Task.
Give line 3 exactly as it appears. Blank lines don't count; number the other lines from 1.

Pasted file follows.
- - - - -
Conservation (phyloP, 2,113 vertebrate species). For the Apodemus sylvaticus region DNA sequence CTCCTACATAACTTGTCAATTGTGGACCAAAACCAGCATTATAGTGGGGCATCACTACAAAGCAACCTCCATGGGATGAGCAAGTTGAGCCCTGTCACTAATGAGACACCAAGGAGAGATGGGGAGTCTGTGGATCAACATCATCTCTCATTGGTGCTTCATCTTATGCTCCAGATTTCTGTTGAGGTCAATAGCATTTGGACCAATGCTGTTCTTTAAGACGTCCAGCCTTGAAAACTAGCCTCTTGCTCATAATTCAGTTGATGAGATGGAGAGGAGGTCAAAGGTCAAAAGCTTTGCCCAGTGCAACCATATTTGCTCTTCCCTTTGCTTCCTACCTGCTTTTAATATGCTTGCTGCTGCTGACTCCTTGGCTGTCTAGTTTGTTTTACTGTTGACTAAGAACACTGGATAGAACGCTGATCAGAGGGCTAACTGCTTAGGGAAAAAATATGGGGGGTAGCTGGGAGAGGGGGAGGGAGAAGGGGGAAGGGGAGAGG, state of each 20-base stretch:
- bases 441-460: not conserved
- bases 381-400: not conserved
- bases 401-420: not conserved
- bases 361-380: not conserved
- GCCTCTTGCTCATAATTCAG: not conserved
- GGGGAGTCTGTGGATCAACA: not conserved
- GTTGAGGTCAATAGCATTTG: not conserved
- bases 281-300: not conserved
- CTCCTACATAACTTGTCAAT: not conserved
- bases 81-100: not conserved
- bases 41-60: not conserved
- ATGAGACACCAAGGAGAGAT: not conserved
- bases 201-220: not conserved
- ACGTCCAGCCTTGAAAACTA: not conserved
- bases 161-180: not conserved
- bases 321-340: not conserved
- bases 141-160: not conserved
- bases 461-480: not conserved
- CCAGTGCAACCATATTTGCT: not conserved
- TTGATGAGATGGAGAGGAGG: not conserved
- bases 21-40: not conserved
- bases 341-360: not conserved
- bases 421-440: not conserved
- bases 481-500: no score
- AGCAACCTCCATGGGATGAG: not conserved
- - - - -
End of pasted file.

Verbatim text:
- bases 381-400: not conserved